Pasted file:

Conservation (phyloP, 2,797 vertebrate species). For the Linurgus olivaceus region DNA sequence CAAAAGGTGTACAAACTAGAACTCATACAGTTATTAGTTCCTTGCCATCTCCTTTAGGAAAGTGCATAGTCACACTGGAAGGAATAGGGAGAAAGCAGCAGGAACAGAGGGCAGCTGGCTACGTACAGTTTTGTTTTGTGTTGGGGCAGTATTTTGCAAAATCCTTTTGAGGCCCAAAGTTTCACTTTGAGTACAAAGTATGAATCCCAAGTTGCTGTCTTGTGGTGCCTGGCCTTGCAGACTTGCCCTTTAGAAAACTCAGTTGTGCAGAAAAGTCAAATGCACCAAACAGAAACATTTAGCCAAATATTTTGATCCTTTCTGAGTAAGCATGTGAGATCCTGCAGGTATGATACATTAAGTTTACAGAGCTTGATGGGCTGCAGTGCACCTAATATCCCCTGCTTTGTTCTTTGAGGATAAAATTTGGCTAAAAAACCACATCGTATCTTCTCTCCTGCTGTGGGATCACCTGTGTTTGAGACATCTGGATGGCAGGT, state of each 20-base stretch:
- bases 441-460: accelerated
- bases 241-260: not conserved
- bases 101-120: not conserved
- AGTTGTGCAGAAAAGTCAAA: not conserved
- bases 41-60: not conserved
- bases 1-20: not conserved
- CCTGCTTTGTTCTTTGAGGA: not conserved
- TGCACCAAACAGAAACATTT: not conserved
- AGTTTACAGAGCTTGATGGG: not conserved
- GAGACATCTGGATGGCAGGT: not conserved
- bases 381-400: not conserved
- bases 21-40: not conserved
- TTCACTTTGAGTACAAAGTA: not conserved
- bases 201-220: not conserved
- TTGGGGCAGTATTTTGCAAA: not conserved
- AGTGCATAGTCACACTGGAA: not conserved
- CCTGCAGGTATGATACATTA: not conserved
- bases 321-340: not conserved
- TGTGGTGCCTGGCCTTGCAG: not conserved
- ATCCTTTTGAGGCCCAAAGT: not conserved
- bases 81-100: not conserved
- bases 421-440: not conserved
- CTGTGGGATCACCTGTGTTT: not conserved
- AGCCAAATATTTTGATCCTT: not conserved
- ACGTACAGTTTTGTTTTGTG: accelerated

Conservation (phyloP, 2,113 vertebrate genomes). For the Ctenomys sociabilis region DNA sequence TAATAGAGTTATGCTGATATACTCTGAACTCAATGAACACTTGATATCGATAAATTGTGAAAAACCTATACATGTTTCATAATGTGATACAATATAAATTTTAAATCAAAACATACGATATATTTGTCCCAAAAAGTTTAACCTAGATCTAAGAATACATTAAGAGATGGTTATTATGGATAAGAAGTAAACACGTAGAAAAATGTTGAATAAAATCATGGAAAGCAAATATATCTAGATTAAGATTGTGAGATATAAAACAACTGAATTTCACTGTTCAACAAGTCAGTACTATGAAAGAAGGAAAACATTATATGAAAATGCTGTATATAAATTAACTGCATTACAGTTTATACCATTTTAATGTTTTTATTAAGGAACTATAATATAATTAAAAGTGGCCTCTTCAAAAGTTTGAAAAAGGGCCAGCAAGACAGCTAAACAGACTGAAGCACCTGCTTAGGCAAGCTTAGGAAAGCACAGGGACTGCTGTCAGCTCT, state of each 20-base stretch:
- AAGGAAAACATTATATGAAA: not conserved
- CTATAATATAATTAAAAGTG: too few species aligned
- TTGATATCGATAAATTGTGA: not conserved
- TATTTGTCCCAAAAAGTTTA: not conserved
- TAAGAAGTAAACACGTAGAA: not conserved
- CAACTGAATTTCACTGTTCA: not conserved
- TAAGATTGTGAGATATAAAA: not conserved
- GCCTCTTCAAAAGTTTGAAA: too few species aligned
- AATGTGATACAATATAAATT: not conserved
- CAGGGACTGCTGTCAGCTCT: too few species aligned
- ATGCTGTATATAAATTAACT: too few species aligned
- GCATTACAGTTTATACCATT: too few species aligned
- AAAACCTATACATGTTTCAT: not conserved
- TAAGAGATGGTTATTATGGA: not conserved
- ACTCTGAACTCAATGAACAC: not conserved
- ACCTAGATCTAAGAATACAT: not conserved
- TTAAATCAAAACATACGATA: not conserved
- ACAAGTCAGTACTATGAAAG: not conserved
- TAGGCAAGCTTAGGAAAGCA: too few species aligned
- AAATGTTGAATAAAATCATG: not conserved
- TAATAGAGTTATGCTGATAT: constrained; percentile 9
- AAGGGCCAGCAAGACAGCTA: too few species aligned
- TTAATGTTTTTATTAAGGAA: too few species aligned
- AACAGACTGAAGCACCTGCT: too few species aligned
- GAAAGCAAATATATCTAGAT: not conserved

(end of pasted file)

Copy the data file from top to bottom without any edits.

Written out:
Conservation (phyloP, 2,797 vertebrate species). For the Linurgus olivaceus region DNA sequence CAAAAGGTGTACAAACTAGAACTCATACAGTTATTAGTTCCTTGCCATCTCCTTTAGGAAAGTGCATAGTCACACTGGAAGGAATAGGGAGAAAGCAGCAGGAACAGAGGGCAGCTGGCTACGTACAGTTTTGTTTTGTGTTGGGGCAGTATTTTGCAAAATCCTTTTGAGGCCCAAAGTTTCACTTTGAGTACAAAGTATGAATCCCAAGTTGCTGTCTTGTGGTGCCTGGCCTTGCAGACTTGCCCTTTAGAAAACTCAGTTGTGCAGAAAAGTCAAATGCACCAAACAGAAACATTTAGCCAAATATTTTGATCCTTTCTGAGTAAGCATGTGAGATCCTGCAGGTATGATACATTAAGTTTACAGAGCTTGATGGGCTGCAGTGCACCTAATATCCCCTGCTTTGTTCTTTGAGGATAAAATTTGGCTAAAAAACCACATCGTATCTTCTCTCCTGCTGTGGGATCACCTGTGTTTGAGACATCTGGATGGCAGGT, state of each 20-base stretch:
- bases 441-460: accelerated
- bases 241-260: not conserved
- bases 101-120: not conserved
- AGTTGTGCAGAAAAGTCAAA: not conserved
- bases 41-60: not conserved
- bases 1-20: not conserved
- CCTGCTTTGTTCTTTGAGGA: not conserved
- TGCACCAAACAGAAACATTT: not conserved
- AGTTTACAGAGCTTGATGGG: not conserved
- GAGACATCTGGATGGCAGGT: not conserved
- bases 381-400: not conserved
- bases 21-40: not conserved
- TTCACTTTGAGTACAAAGTA: not conserved
- bases 201-220: not conserved
- TTGGGGCAGTATTTTGCAAA: not conserved
- AGTGCATAGTCACACTGGAA: not conserved
- CCTGCAGGTATGATACATTA: not conserved
- bases 321-340: not conserved
- TGTGGTGCCTGGCCTTGCAG: not conserved
- ATCCTTTTGAGGCCCAAAGT: not conserved
- bases 81-100: not conserved
- bases 421-440: not conserved
- CTGTGGGATCACCTGTGTTT: not conserved
- AGCCAAATATTTTGATCCTT: not conserved
- ACGTACAGTTTTGTTTTGTG: accelerated

Conservation (phyloP, 2,113 vertebrate genomes). For the Ctenomys sociabilis region DNA sequence TAATAGAGTTATGCTGATATACTCTGAACTCAATGAACACTTGATATCGATAAATTGTGAAAAACCTATACATGTTTCATAATGTGATACAATATAAATTTTAAATCAAAACATACGATATATTTGTCCCAAAAAGTTTAACCTAGATCTAAGAATACATTAAGAGATGGTTATTATGGATAAGAAGTAAACACGTAGAAAAATGTTGAATAAAATCATGGAAAGCAAATATATCTAGATTAAGATTGTGAGATATAAAACAACTGAATTTCACTGTTCAACAAGTCAGTACTATGAAAGAAGGAAAACATTATATGAAAATGCTGTATATAAATTAACTGCATTACAGTTTATACCATTTTAATGTTTTTATTAAGGAACTATAATATAATTAAAAGTGGCCTCTTCAAAAGTTTGAAAAAGGGCCAGCAAGACAGCTAAACAGACTGAAGCACCTGCTTAGGCAAGCTTAGGAAAGCACAGGGACTGCTGTCAGCTCT, state of each 20-base stretch:
- AAGGAAAACATTATATGAAA: not conserved
- CTATAATATAATTAAAAGTG: too few species aligned
- TTGATATCGATAAATTGTGA: not conserved
- TATTTGTCCCAAAAAGTTTA: not conserved
- TAAGAAGTAAACACGTAGAA: not conserved
- CAACTGAATTTCACTGTTCA: not conserved
- TAAGATTGTGAGATATAAAA: not conserved
- GCCTCTTCAAAAGTTTGAAA: too few species aligned
- AATGTGATACAATATAAATT: not conserved
- CAGGGACTGCTGTCAGCTCT: too few species aligned
- ATGCTGTATATAAATTAACT: too few species aligned
- GCATTACAGTTTATACCATT: too few species aligned
- AAAACCTATACATGTTTCAT: not conserved
- TAAGAGATGGTTATTATGGA: not conserved
- ACTCTGAACTCAATGAACAC: not conserved
- ACCTAGATCTAAGAATACAT: not conserved
- TTAAATCAAAACATACGATA: not conserved
- ACAAGTCAGTACTATGAAAG: not conserved
- TAGGCAAGCTTAGGAAAGCA: too few species aligned
- AAATGTTGAATAAAATCATG: not conserved
- TAATAGAGTTATGCTGATAT: constrained; percentile 9
- AAGGGCCAGCAAGACAGCTA: too few species aligned
- TTAATGTTTTTATTAAGGAA: too few species aligned
- AACAGACTGAAGCACCTGCT: too few species aligned
- GAAAGCAAATATATCTAGAT: not conserved